The U.S. Department of Justice and FBI advocated dragging Apple to court after the tech giant refused to turn over text messages between suspects using iPhones. Top law enforcement officials told the New York Times that this type of standoff was inevitable as companies like Apple, Microsoft and Google adopted tougher encryption following revelations by Edward Snowden.
Apple told the officials that its iMessage service was fully encrypted and it had no way to comply. Separately, the Justice Department is locked in another court battle with Microsoft. In December 2013, the Redmond-based software giant had refused to comply with a warrant for emails from a drug-trafficking suspect. If the U.S. government wins the case against Microsoft, it will provide China, Russia and other countries a way to gain access to servers located in the United States.
Technology companies are trying to demonstrate that they are doing everything they can to protect users’ privacy. Apple, Google, and other major technology companies use end-to-end encryption. The messages are encrypted on both ends of the conversation. Apple doesn’t store copies of the messages unless users upload it to the iCloud, where messages are not encrypted. So, data cannot be handed over to authorities unless it is stored in iCloud.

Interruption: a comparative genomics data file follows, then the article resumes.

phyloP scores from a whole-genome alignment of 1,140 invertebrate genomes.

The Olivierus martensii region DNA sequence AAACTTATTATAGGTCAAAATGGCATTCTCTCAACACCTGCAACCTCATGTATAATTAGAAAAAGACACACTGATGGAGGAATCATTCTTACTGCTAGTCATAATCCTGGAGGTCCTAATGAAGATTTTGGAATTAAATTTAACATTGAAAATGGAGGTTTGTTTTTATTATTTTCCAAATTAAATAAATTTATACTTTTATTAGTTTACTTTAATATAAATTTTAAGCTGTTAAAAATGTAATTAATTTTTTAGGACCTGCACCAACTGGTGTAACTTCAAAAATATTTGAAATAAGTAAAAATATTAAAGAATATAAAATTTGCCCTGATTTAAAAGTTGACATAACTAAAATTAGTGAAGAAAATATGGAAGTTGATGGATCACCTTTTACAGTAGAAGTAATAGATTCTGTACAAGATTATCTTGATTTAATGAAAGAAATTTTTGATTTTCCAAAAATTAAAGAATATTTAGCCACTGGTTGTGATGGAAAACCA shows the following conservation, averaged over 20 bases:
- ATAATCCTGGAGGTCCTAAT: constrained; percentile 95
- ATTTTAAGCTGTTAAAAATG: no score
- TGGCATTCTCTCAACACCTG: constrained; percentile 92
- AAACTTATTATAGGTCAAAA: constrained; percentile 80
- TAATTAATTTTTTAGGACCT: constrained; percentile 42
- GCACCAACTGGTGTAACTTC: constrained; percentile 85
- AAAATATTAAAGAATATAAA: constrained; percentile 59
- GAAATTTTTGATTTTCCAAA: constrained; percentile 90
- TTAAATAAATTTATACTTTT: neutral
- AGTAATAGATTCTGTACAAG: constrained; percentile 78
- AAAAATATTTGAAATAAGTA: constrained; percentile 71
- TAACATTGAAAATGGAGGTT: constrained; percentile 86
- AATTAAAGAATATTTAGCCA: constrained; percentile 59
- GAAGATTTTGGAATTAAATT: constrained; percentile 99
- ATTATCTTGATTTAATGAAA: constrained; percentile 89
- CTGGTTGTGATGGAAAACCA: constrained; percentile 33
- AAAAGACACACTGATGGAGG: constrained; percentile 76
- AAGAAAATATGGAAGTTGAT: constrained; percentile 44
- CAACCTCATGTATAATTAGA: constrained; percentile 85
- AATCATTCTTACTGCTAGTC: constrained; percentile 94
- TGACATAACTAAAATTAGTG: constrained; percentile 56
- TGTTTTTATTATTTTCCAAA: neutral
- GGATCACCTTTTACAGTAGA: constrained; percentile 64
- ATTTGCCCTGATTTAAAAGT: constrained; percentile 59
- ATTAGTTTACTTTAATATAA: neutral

Apple, others ‘winning’ public relations fight
The FBI and Justice Department officials are frustrated that the technology companies are winning the public relations fight as the White House has failed to move quickly. Washington is yet to come up with a public response to the argument that the government’s victory in the Microsoft case would give countries like Russia and China a way to access servers in the United States.
The Justice Department wants Apple, Google and other companies using end-to-end encryption to comply with wiretap orders, just like telecom carriers do. The law enforcement officials argue that consumers wouldn’t mind investigators getting wiretaps in the digital world if it helped solve crimes. Officials told the New York Times that a legal battle against Apple was still on cards, though it would be a long shot.